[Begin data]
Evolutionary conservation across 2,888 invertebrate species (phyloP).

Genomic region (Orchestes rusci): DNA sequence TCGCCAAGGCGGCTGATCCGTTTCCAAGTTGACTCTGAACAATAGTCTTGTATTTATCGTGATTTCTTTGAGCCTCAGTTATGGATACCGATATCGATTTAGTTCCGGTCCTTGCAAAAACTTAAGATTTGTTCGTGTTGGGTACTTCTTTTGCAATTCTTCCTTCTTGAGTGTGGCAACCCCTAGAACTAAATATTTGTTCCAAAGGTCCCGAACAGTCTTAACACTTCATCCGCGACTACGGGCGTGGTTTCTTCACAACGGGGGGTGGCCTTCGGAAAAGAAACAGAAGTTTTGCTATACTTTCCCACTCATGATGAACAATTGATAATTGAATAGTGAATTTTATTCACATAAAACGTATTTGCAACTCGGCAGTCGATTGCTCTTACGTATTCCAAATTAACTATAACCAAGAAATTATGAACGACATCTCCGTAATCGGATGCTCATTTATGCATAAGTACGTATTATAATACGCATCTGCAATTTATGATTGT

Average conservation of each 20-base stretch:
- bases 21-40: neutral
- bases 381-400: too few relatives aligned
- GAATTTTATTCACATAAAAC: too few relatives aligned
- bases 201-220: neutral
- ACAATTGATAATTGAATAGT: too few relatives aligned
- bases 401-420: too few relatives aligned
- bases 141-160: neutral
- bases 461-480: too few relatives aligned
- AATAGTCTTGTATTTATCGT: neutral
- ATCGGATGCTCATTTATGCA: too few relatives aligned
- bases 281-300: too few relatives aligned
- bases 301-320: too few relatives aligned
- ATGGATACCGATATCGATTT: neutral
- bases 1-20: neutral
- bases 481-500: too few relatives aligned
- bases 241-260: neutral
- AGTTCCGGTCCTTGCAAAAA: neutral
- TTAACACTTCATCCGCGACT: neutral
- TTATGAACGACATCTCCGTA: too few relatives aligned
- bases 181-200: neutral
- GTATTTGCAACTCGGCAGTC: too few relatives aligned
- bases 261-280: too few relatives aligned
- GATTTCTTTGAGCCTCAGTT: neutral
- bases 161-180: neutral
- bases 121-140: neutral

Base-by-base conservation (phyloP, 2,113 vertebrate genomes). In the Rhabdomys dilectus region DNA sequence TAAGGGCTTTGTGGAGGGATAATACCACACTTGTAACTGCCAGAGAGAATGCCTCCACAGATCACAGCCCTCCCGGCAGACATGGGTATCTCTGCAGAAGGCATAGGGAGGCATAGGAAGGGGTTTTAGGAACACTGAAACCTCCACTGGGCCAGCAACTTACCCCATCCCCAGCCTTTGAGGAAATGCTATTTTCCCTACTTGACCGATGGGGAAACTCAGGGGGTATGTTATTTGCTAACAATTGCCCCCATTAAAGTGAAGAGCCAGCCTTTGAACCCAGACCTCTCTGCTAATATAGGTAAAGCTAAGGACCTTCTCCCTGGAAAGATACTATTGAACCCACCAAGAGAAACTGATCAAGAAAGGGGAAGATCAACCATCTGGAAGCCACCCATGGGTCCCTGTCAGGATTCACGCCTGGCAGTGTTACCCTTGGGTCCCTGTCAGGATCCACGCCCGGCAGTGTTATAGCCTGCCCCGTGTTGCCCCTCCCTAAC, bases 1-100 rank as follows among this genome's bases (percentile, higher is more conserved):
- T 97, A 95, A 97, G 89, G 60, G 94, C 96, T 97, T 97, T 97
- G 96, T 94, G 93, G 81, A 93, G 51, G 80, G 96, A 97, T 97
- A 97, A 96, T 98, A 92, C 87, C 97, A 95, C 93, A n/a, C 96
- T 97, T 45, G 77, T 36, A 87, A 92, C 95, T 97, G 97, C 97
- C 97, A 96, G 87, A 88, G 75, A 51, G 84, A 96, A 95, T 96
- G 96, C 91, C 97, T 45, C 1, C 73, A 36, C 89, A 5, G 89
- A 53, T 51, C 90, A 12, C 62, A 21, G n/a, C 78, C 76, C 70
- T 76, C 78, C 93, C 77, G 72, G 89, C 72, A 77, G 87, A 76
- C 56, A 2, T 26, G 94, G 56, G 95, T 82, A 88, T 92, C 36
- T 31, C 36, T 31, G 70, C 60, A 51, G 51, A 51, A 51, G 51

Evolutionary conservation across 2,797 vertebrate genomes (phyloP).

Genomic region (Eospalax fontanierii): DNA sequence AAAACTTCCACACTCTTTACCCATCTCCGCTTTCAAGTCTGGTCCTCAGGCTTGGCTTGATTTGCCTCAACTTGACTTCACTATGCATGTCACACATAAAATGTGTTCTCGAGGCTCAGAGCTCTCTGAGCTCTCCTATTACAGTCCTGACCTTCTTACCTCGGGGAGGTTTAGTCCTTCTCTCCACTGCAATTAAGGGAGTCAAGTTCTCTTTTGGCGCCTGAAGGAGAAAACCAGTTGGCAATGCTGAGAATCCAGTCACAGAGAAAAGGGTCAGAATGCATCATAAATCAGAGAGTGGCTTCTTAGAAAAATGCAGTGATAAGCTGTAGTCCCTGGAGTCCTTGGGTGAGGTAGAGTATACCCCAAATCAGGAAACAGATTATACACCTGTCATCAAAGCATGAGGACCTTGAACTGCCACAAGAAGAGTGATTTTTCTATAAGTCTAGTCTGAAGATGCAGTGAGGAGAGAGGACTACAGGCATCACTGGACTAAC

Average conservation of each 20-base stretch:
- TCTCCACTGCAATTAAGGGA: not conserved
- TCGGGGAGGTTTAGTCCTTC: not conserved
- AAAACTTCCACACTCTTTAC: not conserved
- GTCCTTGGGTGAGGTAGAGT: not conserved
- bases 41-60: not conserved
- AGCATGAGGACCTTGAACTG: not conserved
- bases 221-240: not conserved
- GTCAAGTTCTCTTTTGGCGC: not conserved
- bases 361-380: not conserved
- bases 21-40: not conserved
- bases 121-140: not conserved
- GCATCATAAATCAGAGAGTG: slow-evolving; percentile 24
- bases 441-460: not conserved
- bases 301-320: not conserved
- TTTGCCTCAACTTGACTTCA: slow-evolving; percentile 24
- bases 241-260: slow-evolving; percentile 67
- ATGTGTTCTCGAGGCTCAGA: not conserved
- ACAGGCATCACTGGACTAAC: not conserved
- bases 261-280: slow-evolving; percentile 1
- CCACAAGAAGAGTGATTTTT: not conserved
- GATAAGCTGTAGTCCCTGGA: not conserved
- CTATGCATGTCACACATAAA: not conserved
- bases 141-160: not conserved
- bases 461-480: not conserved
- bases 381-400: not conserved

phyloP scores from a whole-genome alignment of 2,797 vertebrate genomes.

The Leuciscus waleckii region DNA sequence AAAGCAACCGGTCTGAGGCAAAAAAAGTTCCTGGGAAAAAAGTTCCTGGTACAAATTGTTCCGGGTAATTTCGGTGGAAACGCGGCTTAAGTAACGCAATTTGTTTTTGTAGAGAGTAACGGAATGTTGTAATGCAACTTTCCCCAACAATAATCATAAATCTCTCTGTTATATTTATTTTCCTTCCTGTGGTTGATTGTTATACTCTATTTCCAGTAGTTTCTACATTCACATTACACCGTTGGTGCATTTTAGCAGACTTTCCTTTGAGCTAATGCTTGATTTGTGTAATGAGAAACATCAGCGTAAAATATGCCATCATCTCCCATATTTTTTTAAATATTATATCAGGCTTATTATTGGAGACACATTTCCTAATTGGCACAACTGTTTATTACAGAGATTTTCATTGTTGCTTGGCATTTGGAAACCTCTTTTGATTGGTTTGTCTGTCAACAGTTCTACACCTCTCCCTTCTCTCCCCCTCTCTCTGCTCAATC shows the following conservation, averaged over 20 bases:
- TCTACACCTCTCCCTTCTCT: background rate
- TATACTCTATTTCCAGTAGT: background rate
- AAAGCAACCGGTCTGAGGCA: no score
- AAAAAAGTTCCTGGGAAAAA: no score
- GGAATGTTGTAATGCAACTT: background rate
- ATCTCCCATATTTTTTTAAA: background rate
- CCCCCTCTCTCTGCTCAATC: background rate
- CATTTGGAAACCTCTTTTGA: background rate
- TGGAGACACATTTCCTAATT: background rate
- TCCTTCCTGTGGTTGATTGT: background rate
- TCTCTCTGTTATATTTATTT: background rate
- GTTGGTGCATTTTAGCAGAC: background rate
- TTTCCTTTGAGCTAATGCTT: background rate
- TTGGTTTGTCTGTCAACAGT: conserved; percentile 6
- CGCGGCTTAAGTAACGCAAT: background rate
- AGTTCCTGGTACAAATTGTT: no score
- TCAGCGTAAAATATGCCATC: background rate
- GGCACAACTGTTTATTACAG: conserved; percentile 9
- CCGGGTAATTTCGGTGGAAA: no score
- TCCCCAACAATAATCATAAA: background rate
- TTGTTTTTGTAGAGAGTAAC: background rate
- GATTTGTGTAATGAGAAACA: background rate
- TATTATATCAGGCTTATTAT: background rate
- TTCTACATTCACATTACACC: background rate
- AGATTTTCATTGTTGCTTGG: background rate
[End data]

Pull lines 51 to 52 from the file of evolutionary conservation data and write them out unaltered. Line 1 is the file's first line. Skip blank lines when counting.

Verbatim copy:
- bases 361-380: not conserved
- bases 21-40: not conserved